♦Welcome to another edition of the Open Book Blog Hop!♦
Share and tell why you like a favorite movie–perhaps a classic and/or one more recent.
Well isn’t this just up my alley? For those who are new to my blog, I obtained a master’s degree in film studies and screenwriting in June 2014. I have a lifelong love of film and attempted to write scripts in high school. After undergraduate studies (English and History), I taught myself the proper format and techniques for screenwriting, so that I could adapt books. That was what led me to eventually seek a graduate level degree in the art form. I simply love film. It has taught me a great deal about being able to deconstruct just about any text (texts being a catch all term for just about everything). I used the theories of semiotics and intertext to frame most of my work.
Currently, I am working on optioning the adaptation of my second novel, OP-DEC: Operation Deceit with a producer. My focus in grad school was on the adaptation of novels and my final project was the difficult task of adapting my own work for film. Placing a producer would be the culmination of all that work.
As you can imagine, with this known, my love of film is of great interest to those who interviewed me in the past. What we have found is that it’s hard to nail down just one film that stands out above all others for me. The reason is that when we talk film we’re talking about those films I studied intimately and from which I learned the craft. They’re each special. The, almost all films (and television) that I watch now, whether old or new, have much more profound meaning. Once you learn theory, your mind is opened up and views things from so many angles and the intertexts add richer depth. Everything becomes fascinating. That said, there are indeed two films that stand out. This pair has brought me the most emotional investment of any of the films I have watched yet (although, the trailer for the new Star Wars brought a tear to my—I am so stoked!). As much as I love and talk up Insidious and Inception and how my thoughts are set on fire by them, these other two films truly hold my heart.
So what are they?
I know! These films are on opposites ends of the spectrum; at least, at first glance. First of all, one is shot in black and white and celebrates the heyday of the silver screen, spoofing Universal’s great monster flicks of the 1930s. Mel Brooks directed and Gene Wilder wrote. The team was perfection. The other film is technicolor, not literally, but figuratively. The footage is shot in rich and startling color that is achingly alive. The reason for the format is the film posits that heaven is what each person envisions. In this case, Chris sees heaven as being inside of his wife’s paintings. As an artist, this touches my heart deeper than anything I have watched.
Though these films are different on the surface, they do have things in common. The main similarity ties into my background. The films are both adaptations of amazing books: Mary Shelley‘s Frankenstein and Richard Matheson‘s What Dreams May Come. I have not had the privilege yet to read Matheson’s work, but it is well loved already by many fans: “a classic novel of love after death, from one our greatest fantasy writers” (Amazon Reviews). It asks, on the surface, one of the greatest questions to puzzle humanity, and is something I have been fascinated by throughout all of my studies. That preoccupation with a great beyond finally spilled over into my own fantasy/sci-fi series.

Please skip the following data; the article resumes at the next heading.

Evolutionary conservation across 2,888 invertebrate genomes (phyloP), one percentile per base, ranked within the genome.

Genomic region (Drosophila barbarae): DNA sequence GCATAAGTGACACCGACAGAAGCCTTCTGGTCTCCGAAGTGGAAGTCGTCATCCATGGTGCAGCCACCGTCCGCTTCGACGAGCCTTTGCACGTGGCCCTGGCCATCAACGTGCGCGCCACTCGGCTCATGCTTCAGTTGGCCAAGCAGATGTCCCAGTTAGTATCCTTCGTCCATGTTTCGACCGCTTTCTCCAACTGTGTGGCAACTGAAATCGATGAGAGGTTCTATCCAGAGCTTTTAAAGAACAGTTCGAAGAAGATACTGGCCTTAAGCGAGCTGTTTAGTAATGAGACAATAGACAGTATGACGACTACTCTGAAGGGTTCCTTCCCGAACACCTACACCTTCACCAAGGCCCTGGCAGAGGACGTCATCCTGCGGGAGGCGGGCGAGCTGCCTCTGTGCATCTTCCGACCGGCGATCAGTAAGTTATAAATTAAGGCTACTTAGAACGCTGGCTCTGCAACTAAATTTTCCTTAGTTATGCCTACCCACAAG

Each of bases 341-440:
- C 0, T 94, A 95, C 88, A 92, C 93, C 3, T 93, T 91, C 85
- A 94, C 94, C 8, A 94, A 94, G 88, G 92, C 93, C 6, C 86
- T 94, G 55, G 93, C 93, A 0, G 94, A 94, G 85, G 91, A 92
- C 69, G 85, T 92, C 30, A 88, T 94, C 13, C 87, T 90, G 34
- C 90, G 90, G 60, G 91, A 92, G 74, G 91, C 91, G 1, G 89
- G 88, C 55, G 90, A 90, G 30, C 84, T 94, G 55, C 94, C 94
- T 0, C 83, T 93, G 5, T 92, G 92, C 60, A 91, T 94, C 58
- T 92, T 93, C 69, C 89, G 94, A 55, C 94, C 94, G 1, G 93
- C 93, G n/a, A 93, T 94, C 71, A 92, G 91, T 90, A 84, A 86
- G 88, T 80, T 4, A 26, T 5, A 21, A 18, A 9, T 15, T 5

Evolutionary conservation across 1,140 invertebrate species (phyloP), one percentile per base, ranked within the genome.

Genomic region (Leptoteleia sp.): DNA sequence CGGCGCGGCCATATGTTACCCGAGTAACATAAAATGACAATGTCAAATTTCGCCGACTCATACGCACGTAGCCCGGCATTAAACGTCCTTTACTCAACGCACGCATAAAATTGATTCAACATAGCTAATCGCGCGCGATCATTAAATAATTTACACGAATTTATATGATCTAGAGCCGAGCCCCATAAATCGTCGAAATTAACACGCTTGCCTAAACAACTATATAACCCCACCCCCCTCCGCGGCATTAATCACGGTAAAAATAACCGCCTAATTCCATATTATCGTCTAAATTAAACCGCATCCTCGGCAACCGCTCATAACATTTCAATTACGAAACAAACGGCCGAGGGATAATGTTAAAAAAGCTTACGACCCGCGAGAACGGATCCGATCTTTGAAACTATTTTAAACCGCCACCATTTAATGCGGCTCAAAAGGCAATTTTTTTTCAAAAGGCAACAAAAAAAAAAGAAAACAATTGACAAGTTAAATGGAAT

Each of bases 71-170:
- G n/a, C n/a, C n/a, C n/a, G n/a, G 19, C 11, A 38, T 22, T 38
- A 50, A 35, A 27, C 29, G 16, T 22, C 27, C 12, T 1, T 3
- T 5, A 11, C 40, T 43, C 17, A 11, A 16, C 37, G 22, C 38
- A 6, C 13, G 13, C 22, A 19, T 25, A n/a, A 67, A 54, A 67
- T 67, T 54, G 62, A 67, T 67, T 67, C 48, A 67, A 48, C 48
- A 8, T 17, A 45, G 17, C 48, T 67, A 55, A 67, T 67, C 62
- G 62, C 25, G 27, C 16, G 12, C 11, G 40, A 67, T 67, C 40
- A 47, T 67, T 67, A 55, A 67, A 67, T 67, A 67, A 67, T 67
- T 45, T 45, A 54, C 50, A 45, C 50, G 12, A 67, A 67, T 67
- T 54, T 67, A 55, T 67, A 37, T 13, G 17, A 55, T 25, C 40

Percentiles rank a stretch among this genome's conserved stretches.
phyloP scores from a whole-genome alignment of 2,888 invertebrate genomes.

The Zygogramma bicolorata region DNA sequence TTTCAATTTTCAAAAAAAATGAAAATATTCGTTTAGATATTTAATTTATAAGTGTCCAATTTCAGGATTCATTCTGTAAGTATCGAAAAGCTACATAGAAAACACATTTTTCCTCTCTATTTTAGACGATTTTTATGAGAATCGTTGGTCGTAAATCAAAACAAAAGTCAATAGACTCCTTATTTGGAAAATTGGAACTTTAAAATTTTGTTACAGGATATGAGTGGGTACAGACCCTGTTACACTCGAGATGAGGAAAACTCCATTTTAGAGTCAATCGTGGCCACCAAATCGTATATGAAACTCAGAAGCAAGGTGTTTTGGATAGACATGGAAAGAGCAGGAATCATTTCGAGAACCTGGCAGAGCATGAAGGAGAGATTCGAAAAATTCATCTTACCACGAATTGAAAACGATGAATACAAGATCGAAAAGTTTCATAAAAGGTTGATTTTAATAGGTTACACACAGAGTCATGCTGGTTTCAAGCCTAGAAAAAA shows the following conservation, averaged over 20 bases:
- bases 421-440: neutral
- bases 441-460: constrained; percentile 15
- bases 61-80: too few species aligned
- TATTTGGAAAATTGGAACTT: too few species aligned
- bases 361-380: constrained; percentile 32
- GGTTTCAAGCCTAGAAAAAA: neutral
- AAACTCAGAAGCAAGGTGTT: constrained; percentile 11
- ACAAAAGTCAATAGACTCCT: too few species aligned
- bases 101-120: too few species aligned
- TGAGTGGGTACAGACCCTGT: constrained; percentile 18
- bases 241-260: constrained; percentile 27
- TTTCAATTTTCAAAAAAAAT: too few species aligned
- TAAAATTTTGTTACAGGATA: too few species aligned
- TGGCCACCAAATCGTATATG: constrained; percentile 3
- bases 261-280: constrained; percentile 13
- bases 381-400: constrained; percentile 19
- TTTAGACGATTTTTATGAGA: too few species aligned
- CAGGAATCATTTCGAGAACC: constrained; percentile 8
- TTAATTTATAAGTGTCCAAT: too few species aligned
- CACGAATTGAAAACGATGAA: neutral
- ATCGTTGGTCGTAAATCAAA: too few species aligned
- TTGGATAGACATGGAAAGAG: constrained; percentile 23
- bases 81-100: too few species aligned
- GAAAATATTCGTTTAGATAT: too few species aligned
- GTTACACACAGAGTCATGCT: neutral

The films at the top of my list reflect me in many ways, from my comedic antics and colorfulness, to the presence of twins (I’m a Gemini), the artistic imagination on fire, homage to books, films reflecting on themselves and so on. I could go on a lot more about these two masterpieces but you have plenty more reading to do throughout the hop, so I’ll let you go to check out those other entries (see the links below).
Before you go, check out author Stephany Tullis…
Stephany Tullis‘s life changed dramatically in the fall of 2008. When her oldest son asked, ‘why don’t you just write a book? Do what you love to do?’, after a few weeks of thought, she decided to give it a shot.
Stephany Tullis graduated from Russell Sage College with a Masters in Public Service Administration. She is the recipient of several leadership and career related rewards. She continues to consult for not for profits and lives in Georgia with her family. Check out her books! She’s from Upstate New York too!
Lela Markham says
Loved “What Dreams May Come”. Robin Williams never did a bad role and Cuba — well, he’s Cuba.
Not a huge fan of Gene Wilder and found “Young Frankenstein” to be too much Gene and not enough of … well, something else. But that’s a personal preference. Rationally, it was a very well-done movie that I probably would have loved with someone else in the lead role.
Captain Maiel says
Robin was an amazing man. He didn’t ever do a bad role. It’s true.
Gene is wonderful! But you know what? I am sure he’s not for everyone. That script is brilliantly put together though. It really was well done.
Nicole Sorrell says
These are movies I probably would never consider watching, but you’ve inspired me to check them out. Thanks for a great post!
Captain Maiel says
You will love them. I have the script for Young Frankenstein on my coffee table as it means so much to me. If you’ve read Frankenstein and seen the Universal Frankenstein movies (Frankenstein, Bride of Frankenstein and Son of Frankenstein), you will see the homage all over the place. I actually quote the film a lot. The second film, I still cry when I watch and I have probably seen it twenty times at least. It’s gorgeous. It’s what I hope we find. It’s everything.
P.J. MacLayne says
Interesting choice of movies. And from a unique viewpoint.
Captain Maiel says
It really speaks to who I am, I think. 🙂